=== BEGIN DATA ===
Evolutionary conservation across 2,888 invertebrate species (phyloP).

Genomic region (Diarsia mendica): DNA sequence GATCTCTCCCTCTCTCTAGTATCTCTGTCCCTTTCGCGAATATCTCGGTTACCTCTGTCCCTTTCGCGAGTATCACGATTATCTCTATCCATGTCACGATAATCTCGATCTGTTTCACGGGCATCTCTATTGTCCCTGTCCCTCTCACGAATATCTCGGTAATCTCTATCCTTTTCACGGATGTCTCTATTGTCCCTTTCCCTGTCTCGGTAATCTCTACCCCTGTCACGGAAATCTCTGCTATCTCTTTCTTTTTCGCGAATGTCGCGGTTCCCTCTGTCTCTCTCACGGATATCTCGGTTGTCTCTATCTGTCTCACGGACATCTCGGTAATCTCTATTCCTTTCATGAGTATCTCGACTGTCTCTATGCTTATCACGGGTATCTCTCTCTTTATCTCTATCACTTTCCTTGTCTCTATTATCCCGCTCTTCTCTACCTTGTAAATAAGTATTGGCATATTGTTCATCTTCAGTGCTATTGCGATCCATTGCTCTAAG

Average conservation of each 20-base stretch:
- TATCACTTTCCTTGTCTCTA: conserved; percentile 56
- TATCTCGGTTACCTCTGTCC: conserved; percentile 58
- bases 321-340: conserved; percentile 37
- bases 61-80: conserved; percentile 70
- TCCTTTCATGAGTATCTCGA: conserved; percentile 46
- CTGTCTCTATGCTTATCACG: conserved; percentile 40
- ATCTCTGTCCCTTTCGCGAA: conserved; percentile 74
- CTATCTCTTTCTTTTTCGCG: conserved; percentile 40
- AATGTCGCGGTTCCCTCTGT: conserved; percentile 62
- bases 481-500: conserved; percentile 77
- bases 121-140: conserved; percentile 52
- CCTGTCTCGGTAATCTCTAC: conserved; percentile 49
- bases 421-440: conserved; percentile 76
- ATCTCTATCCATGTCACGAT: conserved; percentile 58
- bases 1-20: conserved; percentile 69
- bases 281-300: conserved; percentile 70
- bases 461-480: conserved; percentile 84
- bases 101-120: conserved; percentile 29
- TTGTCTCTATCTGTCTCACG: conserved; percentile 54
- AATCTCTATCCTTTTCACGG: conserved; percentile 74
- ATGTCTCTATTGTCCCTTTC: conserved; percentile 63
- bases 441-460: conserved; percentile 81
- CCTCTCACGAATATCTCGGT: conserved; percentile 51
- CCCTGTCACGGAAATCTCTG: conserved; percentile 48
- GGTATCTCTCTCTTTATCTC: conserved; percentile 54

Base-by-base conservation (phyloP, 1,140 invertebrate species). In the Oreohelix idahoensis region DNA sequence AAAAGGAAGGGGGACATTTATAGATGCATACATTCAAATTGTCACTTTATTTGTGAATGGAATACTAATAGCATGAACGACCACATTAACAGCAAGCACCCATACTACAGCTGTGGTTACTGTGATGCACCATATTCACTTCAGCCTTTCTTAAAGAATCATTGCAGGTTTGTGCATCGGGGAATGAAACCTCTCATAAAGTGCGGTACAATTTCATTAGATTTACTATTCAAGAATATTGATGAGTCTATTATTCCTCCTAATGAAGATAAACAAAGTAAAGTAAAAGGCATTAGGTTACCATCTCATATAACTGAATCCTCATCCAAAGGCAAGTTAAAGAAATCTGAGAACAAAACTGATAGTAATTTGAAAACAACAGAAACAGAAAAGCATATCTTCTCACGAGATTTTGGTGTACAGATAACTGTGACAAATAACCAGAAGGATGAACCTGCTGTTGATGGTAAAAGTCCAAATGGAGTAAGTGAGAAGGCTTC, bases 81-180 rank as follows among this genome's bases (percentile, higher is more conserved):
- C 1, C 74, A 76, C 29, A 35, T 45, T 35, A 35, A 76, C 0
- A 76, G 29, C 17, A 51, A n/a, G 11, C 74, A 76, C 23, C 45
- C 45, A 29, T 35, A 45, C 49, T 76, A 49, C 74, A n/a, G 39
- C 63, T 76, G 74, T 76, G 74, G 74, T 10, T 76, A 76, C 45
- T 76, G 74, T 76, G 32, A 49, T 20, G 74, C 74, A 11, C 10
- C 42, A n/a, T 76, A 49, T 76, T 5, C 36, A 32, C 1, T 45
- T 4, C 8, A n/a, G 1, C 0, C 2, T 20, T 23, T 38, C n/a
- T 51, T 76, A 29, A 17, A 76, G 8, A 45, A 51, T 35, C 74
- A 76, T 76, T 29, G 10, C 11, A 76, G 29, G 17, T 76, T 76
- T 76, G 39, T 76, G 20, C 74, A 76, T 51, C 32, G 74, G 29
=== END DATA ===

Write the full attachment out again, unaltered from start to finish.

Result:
Evolutionary conservation across 2,888 invertebrate species (phyloP).

Genomic region (Diarsia mendica): DNA sequence GATCTCTCCCTCTCTCTAGTATCTCTGTCCCTTTCGCGAATATCTCGGTTACCTCTGTCCCTTTCGCGAGTATCACGATTATCTCTATCCATGTCACGATAATCTCGATCTGTTTCACGGGCATCTCTATTGTCCCTGTCCCTCTCACGAATATCTCGGTAATCTCTATCCTTTTCACGGATGTCTCTATTGTCCCTTTCCCTGTCTCGGTAATCTCTACCCCTGTCACGGAAATCTCTGCTATCTCTTTCTTTTTCGCGAATGTCGCGGTTCCCTCTGTCTCTCTCACGGATATCTCGGTTGTCTCTATCTGTCTCACGGACATCTCGGTAATCTCTATTCCTTTCATGAGTATCTCGACTGTCTCTATGCTTATCACGGGTATCTCTCTCTTTATCTCTATCACTTTCCTTGTCTCTATTATCCCGCTCTTCTCTACCTTGTAAATAAGTATTGGCATATTGTTCATCTTCAGTGCTATTGCGATCCATTGCTCTAAG

Average conservation of each 20-base stretch:
- TATCACTTTCCTTGTCTCTA: conserved; percentile 56
- TATCTCGGTTACCTCTGTCC: conserved; percentile 58
- bases 321-340: conserved; percentile 37
- bases 61-80: conserved; percentile 70
- TCCTTTCATGAGTATCTCGA: conserved; percentile 46
- CTGTCTCTATGCTTATCACG: conserved; percentile 40
- ATCTCTGTCCCTTTCGCGAA: conserved; percentile 74
- CTATCTCTTTCTTTTTCGCG: conserved; percentile 40
- AATGTCGCGGTTCCCTCTGT: conserved; percentile 62
- bases 481-500: conserved; percentile 77
- bases 121-140: conserved; percentile 52
- CCTGTCTCGGTAATCTCTAC: conserved; percentile 49
- bases 421-440: conserved; percentile 76
- ATCTCTATCCATGTCACGAT: conserved; percentile 58
- bases 1-20: conserved; percentile 69
- bases 281-300: conserved; percentile 70
- bases 461-480: conserved; percentile 84
- bases 101-120: conserved; percentile 29
- TTGTCTCTATCTGTCTCACG: conserved; percentile 54
- AATCTCTATCCTTTTCACGG: conserved; percentile 74
- ATGTCTCTATTGTCCCTTTC: conserved; percentile 63
- bases 441-460: conserved; percentile 81
- CCTCTCACGAATATCTCGGT: conserved; percentile 51
- CCCTGTCACGGAAATCTCTG: conserved; percentile 48
- GGTATCTCTCTCTTTATCTC: conserved; percentile 54

Base-by-base conservation (phyloP, 1,140 invertebrate species). In the Oreohelix idahoensis region DNA sequence AAAAGGAAGGGGGACATTTATAGATGCATACATTCAAATTGTCACTTTATTTGTGAATGGAATACTAATAGCATGAACGACCACATTAACAGCAAGCACCCATACTACAGCTGTGGTTACTGTGATGCACCATATTCACTTCAGCCTTTCTTAAAGAATCATTGCAGGTTTGTGCATCGGGGAATGAAACCTCTCATAAAGTGCGGTACAATTTCATTAGATTTACTATTCAAGAATATTGATGAGTCTATTATTCCTCCTAATGAAGATAAACAAAGTAAAGTAAAAGGCATTAGGTTACCATCTCATATAACTGAATCCTCATCCAAAGGCAAGTTAAAGAAATCTGAGAACAAAACTGATAGTAATTTGAAAACAACAGAAACAGAAAAGCATATCTTCTCACGAGATTTTGGTGTACAGATAACTGTGACAAATAACCAGAAGGATGAACCTGCTGTTGATGGTAAAAGTCCAAATGGAGTAAGTGAGAAGGCTTC, bases 81-180 rank as follows among this genome's bases (percentile, higher is more conserved):
- C 1, C 74, A 76, C 29, A 35, T 45, T 35, A 35, A 76, C 0
- A 76, G 29, C 17, A 51, A n/a, G 11, C 74, A 76, C 23, C 45
- C 45, A 29, T 35, A 45, C 49, T 76, A 49, C 74, A n/a, G 39
- C 63, T 76, G 74, T 76, G 74, G 74, T 10, T 76, A 76, C 45
- T 76, G 74, T 76, G 32, A 49, T 20, G 74, C 74, A 11, C 10
- C 42, A n/a, T 76, A 49, T 76, T 5, C 36, A 32, C 1, T 45
- T 4, C 8, A n/a, G 1, C 0, C 2, T 20, T 23, T 38, C n/a
- T 51, T 76, A 29, A 17, A 76, G 8, A 45, A 51, T 35, C 74
- A 76, T 76, T 29, G 10, C 11, A 76, G 29, G 17, T 76, T 76
- T 76, G 39, T 76, G 20, C 74, A 76, T 51, C 32, G 74, G 29